There are concerns that the upcoming generation will not know self-control or patience in the immediately gratifying world of virtual interaction. Perhaps, if properly wielded, technology can begin to reverse problems it creates.

Q:  How would I describe the teachers’ attitudes toward technology in the classroom?

A:  The teachers were rather a mixed bag. Some, like the coordinator in this Alaskan school had almost a burning zeal for technology. They had a vision for the future of the school and its students, and that vision would be dimmed without the use of technology. Others were initially skeptical, yet warmed up to the idea once they saw the technology in action. In that same Alaskan school the teachers voiced their initial apprehension towards individual laptops. Would the students goof off? Would they care about class anymore? Would the class fall hopelessly behind and the investment fail miserably? However, the teachers were no longer apprehensive towards the laptops after a few years. Some even praised the technology for making their lessons more applicable to the real world.

In another school, the teacher chose to coordinate a class project with a teacher in Australia. The teacher seemed highly enthusiastic about the entire project. However, I wasn’t sure what the students themselves got out of the entire project. Was the coordination an unnecessary burden? Was the correspondence inspired by the novelty of communications like Twitter rather than a desire to enhance the learning experience of the students? Personally I still remain skeptical of projects like this one, which merely seem to exist for their own sakes. 

Q:  Did you observe differentiation of instruction in these classrooms? Support your views.

A:  I think Mr. Mitchell alluded to differentiation in his classroom. He said that the students sent him emails of their answers, and that he sent them emails right back with his comments and corrections. This kind of teaching method would be more beneficial to struggling students who need more feedback in order to stay on par with their peers. Furthermore, the near immediate response to student submissions can help with differentiation. Students with attention disorders might benefit from the speedy feedback more than their peers, but everyone likes a speedy response. I was actually getting rather jealous watching that video segment. If only my professors would respond to my work submissions like that! Nobody likes receiving back a bad test that they hardly remember taking.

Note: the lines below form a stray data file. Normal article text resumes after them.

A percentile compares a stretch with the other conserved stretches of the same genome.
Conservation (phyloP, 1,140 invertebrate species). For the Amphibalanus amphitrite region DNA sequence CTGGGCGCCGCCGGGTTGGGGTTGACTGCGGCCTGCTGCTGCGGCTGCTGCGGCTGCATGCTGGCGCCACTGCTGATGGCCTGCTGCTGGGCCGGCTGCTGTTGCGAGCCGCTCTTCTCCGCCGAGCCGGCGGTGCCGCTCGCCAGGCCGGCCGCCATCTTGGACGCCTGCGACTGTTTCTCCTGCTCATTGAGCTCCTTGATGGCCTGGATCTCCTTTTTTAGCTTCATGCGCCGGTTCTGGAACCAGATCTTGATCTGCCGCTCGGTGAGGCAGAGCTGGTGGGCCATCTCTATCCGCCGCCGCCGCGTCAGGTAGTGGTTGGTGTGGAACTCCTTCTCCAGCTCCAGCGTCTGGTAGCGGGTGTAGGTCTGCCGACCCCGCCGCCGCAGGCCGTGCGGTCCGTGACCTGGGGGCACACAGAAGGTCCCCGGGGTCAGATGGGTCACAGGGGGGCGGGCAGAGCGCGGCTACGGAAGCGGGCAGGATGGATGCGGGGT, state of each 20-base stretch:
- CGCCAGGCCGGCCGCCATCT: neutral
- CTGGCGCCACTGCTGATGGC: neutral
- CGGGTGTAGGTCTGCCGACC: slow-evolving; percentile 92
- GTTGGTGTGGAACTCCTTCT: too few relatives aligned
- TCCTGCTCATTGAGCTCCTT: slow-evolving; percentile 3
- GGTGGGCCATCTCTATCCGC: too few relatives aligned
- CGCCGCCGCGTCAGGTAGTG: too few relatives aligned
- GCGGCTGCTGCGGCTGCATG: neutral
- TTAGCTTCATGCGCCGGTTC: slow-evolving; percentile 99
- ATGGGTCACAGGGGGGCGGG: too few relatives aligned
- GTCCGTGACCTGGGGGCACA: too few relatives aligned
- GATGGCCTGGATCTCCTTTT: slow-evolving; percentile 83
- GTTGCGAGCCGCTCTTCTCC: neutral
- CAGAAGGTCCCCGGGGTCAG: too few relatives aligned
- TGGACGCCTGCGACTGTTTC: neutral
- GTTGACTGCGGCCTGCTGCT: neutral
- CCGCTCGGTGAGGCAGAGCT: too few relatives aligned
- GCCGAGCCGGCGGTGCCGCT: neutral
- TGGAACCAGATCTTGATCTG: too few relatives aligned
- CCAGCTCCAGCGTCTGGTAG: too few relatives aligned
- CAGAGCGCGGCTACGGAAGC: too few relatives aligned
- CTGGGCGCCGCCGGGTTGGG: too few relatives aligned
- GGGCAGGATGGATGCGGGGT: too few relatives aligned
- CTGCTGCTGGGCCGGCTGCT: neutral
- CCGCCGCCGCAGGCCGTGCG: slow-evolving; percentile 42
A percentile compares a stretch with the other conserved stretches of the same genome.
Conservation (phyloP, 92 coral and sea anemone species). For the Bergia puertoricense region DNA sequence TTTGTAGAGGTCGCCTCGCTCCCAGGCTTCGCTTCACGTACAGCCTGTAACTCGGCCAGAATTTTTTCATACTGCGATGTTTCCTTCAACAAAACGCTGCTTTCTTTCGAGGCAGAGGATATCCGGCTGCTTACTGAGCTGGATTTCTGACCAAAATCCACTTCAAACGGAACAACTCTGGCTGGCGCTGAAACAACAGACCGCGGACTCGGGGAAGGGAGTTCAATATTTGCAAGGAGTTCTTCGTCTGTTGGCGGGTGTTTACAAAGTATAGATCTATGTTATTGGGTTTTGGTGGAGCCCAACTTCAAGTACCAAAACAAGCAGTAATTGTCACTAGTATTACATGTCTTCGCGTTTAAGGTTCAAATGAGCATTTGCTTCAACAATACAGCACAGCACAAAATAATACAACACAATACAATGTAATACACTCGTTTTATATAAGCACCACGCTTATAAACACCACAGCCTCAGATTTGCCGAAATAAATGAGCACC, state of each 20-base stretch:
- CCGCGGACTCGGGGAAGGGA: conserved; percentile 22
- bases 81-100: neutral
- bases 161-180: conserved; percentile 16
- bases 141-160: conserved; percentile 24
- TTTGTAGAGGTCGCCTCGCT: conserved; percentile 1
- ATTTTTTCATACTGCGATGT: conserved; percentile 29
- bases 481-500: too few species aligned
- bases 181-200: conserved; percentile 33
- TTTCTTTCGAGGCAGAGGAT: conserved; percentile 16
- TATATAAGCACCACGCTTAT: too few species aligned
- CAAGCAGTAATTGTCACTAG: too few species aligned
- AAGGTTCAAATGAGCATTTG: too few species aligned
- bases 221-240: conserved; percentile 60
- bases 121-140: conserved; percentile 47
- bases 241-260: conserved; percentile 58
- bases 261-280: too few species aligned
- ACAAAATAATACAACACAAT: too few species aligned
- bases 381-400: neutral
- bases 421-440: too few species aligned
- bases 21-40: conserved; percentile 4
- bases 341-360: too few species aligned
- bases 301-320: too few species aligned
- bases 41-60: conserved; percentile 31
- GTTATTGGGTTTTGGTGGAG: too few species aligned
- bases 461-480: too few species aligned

Q:  How did this use of technology differ from my expectations and experiences?

A:  The use of technology differed in a few ways. First of all, the teachers in these videos embraced the use of technology. Not every teacher is so willing to make the transition.

Furthermore, I’ve never seen teachers communicate with others across the globe. That sounds more like an online class type of environment. In workplaces today, employers still sneer at diplomas from schools like Phoenix. This doesn’t add up. Are the employers behind in the times, or are the teachers so eager to expand that they’re spreading their resources too thinly? At the present, my opinion leans toward the latter conclusion.

Q:  Discuss my comfort level in this kind of environment. What are my concerns?

A:  Well, I voiced my major concern in the last answer. I’m also concerned that the students’ adeptness with technology will allow them to take advantage of teachers. Haven’t we all switched tabs just as the teacher is approaching to make them think we’re actually working? Furthermore, what difference will restrictions and protocols mean if the students can easily hack the devices?

That’s not to say that I don’t support the incorporation of technology in the classroom. I believe that trust abuse and protocol breaking will happen whether or not the teachers embrace technology. However, I don’t think we will be able to realistically tackle these issues until we look them in the face.

I can’t wait to redesign the page in my spare time. Maybe I can even use this blog to begin learning HTML (or XML, whatever this site uses). Thus, I conclude my lengthy blog.